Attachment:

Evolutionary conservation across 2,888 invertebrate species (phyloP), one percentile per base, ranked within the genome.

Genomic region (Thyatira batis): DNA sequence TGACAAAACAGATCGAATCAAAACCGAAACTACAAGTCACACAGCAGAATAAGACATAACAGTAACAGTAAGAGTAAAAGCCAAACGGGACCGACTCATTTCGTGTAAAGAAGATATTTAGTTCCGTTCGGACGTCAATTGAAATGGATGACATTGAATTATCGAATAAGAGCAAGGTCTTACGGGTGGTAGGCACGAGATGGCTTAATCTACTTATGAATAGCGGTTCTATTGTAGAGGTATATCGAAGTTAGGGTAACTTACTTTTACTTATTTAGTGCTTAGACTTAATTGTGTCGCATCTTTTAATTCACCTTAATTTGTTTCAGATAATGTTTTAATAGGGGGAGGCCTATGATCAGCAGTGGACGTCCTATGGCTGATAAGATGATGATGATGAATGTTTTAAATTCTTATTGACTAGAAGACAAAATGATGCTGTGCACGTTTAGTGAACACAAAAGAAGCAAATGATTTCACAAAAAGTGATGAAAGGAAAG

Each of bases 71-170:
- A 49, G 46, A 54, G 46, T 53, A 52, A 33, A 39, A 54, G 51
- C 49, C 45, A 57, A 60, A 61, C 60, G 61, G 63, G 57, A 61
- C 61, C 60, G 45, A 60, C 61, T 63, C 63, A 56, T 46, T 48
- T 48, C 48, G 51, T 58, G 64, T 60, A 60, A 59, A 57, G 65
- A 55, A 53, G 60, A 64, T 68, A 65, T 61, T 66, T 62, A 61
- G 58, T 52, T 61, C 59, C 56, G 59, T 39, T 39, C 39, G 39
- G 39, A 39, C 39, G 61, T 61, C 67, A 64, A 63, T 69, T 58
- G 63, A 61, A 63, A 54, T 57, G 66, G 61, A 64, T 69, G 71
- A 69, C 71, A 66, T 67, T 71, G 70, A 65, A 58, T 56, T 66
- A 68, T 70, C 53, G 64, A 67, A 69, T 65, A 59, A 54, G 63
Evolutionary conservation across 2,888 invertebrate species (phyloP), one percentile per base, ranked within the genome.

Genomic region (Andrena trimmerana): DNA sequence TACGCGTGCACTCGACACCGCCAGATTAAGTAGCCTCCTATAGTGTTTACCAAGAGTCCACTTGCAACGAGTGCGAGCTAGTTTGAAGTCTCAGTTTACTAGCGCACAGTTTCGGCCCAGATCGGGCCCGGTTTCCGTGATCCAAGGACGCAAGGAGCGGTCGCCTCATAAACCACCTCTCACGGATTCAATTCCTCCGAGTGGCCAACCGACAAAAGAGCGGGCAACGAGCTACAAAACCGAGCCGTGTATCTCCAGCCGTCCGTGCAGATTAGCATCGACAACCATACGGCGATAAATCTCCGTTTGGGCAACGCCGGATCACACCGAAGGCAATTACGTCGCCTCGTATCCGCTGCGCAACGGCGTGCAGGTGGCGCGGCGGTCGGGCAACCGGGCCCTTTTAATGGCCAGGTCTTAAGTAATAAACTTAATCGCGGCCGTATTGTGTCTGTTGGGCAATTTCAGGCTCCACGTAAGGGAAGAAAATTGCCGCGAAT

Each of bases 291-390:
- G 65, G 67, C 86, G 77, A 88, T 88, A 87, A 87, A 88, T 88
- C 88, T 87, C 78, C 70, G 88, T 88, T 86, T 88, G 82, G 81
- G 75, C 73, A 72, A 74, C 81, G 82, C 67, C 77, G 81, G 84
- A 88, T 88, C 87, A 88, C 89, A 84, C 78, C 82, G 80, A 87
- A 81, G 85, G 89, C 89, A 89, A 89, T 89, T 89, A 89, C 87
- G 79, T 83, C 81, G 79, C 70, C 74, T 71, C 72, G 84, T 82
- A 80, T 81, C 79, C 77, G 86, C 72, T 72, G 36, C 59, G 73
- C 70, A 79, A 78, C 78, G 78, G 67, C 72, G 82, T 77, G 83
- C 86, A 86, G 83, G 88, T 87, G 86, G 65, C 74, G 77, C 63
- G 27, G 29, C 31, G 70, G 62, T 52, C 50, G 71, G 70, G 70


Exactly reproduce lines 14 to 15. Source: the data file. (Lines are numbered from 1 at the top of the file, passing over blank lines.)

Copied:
Evolutionary conservation across 2,888 invertebrate species (phyloP), one percentile per base, ranked within the genome.

Genomic region (Andrena trimmerana): DNA sequence TACGCGTGCACTCGACACCGCCAGATTAAGTAGCCTCCTATAGTGTTTACCAAGAGTCCACTTGCAACGAGTGCGAGCTAGTTTGAAGTCTCAGTTTACTAGCGCACAGTTTCGGCCCAGATCGGGCCCGGTTTCCGTGATCCAAGGACGCAAGGAGCGGTCGCCTCATAAACCACCTCTCACGGATTCAATTCCTCCGAGTGGCCAACCGACAAAAGAGCGGGCAACGAGCTACAAAACCGAGCCGTGTATCTCCAGCCGTCCGTGCAGATTAGCATCGACAACCATACGGCGATAAATCTCCGTTTGGGCAACGCCGGATCACACCGAAGGCAATTACGTCGCCTCGTATCCGCTGCGCAACGGCGTGCAGGTGGCGCGGCGGTCGGGCAACCGGGCCCTTTTAATGGCCAGGTCTTAAGTAATAAACTTAATCGCGGCCGTATTGTGTCTGTTGGGCAATTTCAGGCTCCACGTAAGGGAAGAAAATTGCCGCGAAT